When Janet Echelman’s paints went missing, she didn’t let it stop her from making art for her upcoming show deadline. In this classic talk from TED2011, “Taking imagination seriously,” Echelman tells the story of her determination to use the materials surrounding her as inspiration. Despite numerous rejections from art school, she found that her constant creativity has helped her become an unorthodox public artist unbound by tradition.
Today’s TED Weekends on the Huffington Post highlights this talk, exploring the concept of Imagination Innovation. Below, find two essays that accompany this visionary talk on the site.
One of the most gratifying results of my TED Talk has been to see volunteers translate it into 33 languages — from Armenian and Arabic to Turkish and Vietnamese — and receive comments from people around the world about how my story is affecting their lives.
I heard from Pedro Perea in Madrid, a volunteer at a juvenile prison who brings translated TED Talks to teenage inmates:
“They usually give up when confronting difficulties. But when your talk ended, they applauded, which means more than they just liked it: you can see a new energy in their faces, the energy of ‘I can also do difficult things’. Their usual excuses for not trying to change themselves started to disappear … they saw that persevering brings results.”
I was stunned. I could never have imagined my story traveling across oceans and languages to reach this audience, translating to different circumstances, my story of being rejected by art schools yet going on to become an artist on my own.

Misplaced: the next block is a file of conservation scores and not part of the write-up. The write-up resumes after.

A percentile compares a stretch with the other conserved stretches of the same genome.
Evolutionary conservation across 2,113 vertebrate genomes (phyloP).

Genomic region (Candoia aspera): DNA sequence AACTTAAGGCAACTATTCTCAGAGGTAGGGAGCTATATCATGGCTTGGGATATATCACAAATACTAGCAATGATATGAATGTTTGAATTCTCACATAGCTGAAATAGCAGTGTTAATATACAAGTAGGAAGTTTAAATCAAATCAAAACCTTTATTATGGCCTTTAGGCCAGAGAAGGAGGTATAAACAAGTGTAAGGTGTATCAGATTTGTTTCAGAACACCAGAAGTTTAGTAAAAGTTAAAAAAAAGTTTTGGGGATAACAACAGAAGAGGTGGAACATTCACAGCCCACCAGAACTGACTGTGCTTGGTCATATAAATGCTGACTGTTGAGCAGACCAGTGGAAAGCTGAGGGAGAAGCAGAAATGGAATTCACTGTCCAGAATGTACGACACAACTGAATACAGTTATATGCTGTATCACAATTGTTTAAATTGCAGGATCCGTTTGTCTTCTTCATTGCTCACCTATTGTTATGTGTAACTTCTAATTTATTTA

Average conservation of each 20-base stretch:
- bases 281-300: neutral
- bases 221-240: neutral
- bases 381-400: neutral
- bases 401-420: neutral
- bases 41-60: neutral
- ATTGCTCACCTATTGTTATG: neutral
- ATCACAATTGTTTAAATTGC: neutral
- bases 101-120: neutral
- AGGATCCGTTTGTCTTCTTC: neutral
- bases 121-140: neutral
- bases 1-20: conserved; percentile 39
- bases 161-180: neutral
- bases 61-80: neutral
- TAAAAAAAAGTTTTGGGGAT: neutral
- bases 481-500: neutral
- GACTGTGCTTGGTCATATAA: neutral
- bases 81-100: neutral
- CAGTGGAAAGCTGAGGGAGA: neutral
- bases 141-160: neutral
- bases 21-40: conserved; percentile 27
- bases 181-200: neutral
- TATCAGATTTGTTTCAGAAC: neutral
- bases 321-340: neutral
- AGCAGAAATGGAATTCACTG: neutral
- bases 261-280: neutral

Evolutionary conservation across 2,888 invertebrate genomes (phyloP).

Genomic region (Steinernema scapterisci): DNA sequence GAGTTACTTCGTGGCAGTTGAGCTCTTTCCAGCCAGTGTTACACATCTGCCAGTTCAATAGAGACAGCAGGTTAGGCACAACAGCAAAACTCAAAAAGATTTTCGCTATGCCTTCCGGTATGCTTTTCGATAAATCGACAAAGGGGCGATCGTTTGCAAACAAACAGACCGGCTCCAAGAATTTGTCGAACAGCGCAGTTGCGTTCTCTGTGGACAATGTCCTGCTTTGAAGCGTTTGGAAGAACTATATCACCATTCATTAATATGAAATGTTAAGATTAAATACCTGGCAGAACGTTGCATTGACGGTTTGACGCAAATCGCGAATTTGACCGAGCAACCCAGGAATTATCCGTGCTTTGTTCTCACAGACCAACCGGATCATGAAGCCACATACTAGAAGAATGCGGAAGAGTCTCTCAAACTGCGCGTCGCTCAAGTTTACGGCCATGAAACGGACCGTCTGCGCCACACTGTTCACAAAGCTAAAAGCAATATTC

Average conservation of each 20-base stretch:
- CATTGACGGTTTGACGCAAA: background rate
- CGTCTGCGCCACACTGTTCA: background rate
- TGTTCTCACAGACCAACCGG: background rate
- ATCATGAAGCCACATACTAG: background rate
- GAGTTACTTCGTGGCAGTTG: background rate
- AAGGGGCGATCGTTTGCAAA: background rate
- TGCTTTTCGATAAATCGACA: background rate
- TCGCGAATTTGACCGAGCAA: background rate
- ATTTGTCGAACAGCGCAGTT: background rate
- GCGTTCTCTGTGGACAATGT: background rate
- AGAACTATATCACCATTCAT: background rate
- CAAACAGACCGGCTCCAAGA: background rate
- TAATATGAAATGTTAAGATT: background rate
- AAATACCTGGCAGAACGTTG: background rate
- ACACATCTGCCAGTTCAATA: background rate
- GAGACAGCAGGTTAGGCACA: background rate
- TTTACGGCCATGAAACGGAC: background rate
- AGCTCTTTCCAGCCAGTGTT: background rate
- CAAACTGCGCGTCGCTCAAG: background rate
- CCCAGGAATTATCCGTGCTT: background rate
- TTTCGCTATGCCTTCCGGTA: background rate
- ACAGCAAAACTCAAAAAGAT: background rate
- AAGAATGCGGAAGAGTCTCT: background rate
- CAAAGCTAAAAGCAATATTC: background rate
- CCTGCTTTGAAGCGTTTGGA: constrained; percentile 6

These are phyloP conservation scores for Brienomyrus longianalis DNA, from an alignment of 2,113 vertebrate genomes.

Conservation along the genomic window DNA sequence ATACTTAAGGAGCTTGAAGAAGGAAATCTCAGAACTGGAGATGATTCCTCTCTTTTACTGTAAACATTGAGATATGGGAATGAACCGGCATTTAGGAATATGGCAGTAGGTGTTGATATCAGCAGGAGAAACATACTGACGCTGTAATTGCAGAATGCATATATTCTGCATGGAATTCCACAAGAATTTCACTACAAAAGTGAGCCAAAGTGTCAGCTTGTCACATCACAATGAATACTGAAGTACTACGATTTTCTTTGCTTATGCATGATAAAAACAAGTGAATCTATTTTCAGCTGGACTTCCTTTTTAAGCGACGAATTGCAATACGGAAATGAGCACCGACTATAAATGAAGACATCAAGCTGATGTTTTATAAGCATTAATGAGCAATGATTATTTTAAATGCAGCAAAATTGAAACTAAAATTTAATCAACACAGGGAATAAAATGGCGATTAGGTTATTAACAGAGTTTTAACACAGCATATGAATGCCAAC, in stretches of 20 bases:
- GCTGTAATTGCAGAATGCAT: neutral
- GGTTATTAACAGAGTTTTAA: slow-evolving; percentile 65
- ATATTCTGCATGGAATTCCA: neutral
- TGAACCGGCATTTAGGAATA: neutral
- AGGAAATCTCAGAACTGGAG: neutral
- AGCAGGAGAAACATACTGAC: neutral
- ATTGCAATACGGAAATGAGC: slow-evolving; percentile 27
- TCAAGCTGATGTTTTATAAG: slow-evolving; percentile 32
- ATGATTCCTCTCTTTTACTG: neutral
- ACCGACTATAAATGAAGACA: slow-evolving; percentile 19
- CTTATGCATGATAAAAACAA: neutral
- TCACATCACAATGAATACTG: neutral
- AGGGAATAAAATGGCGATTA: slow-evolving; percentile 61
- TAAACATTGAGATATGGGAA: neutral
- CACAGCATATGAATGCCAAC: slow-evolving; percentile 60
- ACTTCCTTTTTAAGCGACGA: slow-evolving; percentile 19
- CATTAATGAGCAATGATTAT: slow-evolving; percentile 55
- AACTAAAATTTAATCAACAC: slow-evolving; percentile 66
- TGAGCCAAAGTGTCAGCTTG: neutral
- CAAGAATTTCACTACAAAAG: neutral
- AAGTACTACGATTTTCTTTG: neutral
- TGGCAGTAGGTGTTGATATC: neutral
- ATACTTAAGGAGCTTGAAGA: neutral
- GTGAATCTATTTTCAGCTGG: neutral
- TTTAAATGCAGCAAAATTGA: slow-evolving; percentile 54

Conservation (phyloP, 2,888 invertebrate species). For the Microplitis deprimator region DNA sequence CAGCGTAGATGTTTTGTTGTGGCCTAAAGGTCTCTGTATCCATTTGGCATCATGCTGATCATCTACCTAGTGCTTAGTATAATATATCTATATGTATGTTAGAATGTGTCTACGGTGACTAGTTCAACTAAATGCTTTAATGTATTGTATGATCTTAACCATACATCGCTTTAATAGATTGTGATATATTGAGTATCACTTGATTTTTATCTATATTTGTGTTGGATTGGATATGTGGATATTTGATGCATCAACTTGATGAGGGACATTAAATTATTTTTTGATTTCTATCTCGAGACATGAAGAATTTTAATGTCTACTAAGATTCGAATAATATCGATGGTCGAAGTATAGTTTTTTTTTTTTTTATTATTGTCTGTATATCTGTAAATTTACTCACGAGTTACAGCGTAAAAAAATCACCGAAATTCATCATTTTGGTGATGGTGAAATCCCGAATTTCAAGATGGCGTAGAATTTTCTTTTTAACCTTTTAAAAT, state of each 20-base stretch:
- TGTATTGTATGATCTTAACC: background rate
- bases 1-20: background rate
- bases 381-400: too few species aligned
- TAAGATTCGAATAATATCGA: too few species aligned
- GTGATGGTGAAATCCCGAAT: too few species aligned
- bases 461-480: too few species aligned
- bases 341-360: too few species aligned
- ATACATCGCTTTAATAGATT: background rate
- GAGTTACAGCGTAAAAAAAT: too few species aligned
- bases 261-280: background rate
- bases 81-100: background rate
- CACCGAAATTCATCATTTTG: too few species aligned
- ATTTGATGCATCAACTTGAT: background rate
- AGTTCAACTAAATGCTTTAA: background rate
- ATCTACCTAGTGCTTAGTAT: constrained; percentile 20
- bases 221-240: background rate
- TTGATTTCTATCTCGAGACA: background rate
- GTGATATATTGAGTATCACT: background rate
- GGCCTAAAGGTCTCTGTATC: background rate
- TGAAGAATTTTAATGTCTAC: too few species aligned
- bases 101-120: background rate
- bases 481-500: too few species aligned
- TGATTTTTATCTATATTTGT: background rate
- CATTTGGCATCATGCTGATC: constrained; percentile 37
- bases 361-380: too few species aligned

We have so mystified, romanticized, and idealized creativity, so convinced ourselves that it remains primarily the purview of artists or “geniuses,” that far too many people believe that they are not creative. In fact, they have not been allowed, or allowed themselves, to use the creativity that they and just about everyone else is born with. All human beings have a capacity for creativity because of how our brain works.
When we learn about some object, for instance, we store that knowledge in different parts of our brain. Its name goes one place, its shape and color in another, its weight and feel in yet another, and contextual information about it — its purpose, where it came from, how it is made — in yet another still. When we next encounter that object, our brain almost instantaneously recombines that information, enabling us to identify it, to use it, and to think or talk about it.
Our educational system largely tests this recombinant ability. Pupils get graded upon how well they retrieve the information that they have learned and they get marked down if they get some aspect it wrong: misspelling the word, misidentifying something, or misunderstanding some other aspect of it. Education has so focused on the correctness of our knowledge and the accuracy of our memory that it has almost completely repressed the complementary skill of creativity.